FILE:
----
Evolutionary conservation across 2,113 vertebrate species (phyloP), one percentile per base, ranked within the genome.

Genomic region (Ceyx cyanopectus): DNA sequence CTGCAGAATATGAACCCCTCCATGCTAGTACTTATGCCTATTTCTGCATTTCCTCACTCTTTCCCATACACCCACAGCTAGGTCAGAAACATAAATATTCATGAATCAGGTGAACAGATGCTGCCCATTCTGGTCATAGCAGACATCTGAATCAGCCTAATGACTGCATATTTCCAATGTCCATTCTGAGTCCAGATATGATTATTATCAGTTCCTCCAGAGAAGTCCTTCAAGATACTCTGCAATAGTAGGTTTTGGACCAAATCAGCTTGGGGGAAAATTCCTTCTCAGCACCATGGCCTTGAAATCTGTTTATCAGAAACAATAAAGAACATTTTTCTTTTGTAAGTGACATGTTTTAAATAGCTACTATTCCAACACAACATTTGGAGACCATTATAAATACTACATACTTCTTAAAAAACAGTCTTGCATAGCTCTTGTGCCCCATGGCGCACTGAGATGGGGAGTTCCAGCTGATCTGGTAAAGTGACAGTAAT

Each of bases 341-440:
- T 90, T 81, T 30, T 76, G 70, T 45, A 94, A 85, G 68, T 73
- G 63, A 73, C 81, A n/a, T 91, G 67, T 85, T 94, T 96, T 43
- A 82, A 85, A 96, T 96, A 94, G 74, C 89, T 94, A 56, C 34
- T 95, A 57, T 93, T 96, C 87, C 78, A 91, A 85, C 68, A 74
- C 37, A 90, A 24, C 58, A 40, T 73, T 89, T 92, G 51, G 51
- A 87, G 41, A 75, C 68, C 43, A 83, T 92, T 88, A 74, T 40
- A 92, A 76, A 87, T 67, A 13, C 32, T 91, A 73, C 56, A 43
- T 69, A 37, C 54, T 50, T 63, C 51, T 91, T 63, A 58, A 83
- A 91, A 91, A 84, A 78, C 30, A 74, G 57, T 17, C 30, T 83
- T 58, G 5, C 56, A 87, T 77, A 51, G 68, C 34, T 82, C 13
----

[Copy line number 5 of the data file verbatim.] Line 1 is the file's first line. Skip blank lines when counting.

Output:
- G 63, A 73, C 81, A n/a, T 91, G 67, T 85, T 94, T 96, T 43